Wednesday, October 18, 2006

Case Study - Panera Shows How Not to Treat Customers

This actually happened. If you had similar experiences either as a customer or business person, let us hear them and we will try to help with solutions.

Last week, I went to the Panera’s on 2924 Broad St, Bexley, OH and was insulted beyond anything I have ever experienced at any other establishment. So much so that I will never go back there. This is a tale of some of the worst service I have ever encountered. I sent them this posting a week ago through their "please let us know" section on their webpage to see if they would try and make amends but they never responded.

Months ago, I purchased 10 cups of coffee at the Bexley/Whitehall (OH) Broad St. Panera’s for the movers and others helping us into our new home in Bexley, OH. The young woman stamped two coffee cards. One she stamped on the 4 and 8 explaining that anyone would know that the card was full so I could get a free coffee in the future. She also stamped another card twice on the 1 and 2. I placed them in my wallet and forgot about them.

While at Bexley Panera, I remembered the card and handed it to the young woman behind the counter when I ordered a cup of small coffee. It had been a habit of mine to get a small coffee there most every day, sometimes with a bagel; many times with my family for lunch or dinner. She looked at the card and said thyis is not good for a cup of coffee." I informed her what the earlier server had said. This young woman said that “that’s wrong. There are only two stamps on here.” I repeated the story and she said rather skeptically with a tone that implied I was trying to sneak one over on her “this is not good for a coffee. If you want one you’ll have to pay for it.” I again explained the situation and this time she called a colleague – a young man.

He listened to her, looked at the card and said with a depreciatory tone and facial expression “You can’t get a coffee with this. If you want one you’ll have to pay for it. We don’t stamp them like this.” He was clearly insinuating that I was trying to scam a cup of coffee! I then explained the whole situation to him and he said “this is not good for a free coffee. No one would stamp it like this.” His tone was accusatory as if I were trying to steal or swindle a cup of coffee. This young man had “served” me before and if he were a bit more attentive to customers, he could have recalled me as a fairly consistent customer. He did not.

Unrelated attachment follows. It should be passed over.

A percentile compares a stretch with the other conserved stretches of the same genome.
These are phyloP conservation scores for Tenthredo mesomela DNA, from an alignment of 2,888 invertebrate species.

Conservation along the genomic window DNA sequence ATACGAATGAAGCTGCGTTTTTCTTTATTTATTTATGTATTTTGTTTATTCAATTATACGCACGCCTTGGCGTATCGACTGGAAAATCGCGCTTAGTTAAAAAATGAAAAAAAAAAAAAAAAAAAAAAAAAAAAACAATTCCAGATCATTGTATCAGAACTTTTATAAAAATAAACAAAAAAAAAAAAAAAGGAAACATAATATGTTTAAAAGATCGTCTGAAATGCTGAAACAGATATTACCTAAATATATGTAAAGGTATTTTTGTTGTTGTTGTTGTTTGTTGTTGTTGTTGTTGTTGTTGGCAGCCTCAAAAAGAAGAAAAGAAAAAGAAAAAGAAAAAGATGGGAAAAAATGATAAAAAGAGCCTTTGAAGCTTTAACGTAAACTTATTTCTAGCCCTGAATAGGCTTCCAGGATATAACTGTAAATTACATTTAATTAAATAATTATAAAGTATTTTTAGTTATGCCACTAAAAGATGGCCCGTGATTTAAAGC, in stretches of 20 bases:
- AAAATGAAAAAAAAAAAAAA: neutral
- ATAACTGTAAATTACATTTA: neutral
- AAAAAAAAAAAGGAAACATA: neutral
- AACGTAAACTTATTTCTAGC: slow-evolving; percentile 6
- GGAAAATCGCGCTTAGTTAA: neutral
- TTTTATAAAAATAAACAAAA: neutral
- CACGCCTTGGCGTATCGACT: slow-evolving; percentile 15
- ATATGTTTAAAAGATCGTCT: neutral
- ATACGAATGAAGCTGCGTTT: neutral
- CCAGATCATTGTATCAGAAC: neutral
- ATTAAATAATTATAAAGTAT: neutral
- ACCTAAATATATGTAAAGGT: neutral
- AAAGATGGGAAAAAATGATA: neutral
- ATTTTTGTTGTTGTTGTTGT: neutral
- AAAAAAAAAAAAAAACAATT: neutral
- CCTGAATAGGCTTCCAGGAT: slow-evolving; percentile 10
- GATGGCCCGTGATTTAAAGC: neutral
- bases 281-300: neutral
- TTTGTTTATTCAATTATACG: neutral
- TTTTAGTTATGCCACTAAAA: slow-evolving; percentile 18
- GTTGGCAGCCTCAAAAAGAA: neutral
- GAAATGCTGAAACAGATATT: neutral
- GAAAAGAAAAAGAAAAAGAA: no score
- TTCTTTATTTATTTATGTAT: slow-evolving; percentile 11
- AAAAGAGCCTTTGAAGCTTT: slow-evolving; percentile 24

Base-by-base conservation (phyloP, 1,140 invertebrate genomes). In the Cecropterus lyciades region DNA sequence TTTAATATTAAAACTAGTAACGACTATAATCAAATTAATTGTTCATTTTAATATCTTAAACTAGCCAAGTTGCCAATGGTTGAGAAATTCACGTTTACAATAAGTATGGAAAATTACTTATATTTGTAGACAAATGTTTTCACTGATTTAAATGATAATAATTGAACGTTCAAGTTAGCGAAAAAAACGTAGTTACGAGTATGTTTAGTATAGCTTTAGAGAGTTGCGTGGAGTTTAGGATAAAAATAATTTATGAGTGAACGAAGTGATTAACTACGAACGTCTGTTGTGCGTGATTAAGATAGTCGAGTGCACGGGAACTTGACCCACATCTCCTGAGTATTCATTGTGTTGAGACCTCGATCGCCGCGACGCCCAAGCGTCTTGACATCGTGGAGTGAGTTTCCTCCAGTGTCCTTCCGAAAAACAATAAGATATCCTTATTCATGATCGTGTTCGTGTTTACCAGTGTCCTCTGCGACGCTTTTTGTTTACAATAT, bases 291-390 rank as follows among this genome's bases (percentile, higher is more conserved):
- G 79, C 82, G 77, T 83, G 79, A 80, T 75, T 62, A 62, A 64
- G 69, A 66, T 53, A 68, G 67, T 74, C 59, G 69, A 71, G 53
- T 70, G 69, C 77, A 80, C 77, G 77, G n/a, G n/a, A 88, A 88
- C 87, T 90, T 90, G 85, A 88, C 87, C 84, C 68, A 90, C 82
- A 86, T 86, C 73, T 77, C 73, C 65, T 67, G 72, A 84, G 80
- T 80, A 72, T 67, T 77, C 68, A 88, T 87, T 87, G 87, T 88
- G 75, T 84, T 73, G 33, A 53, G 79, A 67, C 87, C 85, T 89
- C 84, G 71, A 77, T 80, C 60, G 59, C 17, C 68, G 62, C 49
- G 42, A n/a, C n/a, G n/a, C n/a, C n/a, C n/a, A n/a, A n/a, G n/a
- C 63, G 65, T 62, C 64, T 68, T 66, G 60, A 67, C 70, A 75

I informed him that it may not have been normal procedure but this is what was done – the 4 and 8 were stamped to show a full card. He then stated “Yuh right. She did this for you. This is card is not good for a cup of coffee”. His tone then became very insolent and accusatory again as if I were I were attempting to steal coffee. “If you want a free coffee that much, I’ll give it to you but this card does not give it you.”

I then asked to speak to the manager. The young man hesitated and I issued a demand to see the manager. The manager was called. Gregg Wilson is a nice man but he seemed a bit lost in what to do. He did listen to me, asked the employees if that is what happened, then sent the two servers to the back to wait for him and he said he was sorry. He asked what he could get me to make it up to me and me feel better. But in the case of accusatory behavior, challenging my integrity and making me feel like a thief over a cup of coffee by his employees, his offer rang hollow. Besides it was not a situation of what can I get you now. This is not the time and only made me feel like he thought I was after something free. He may have meant it as a gesture but making me do the request for something put the burden on me.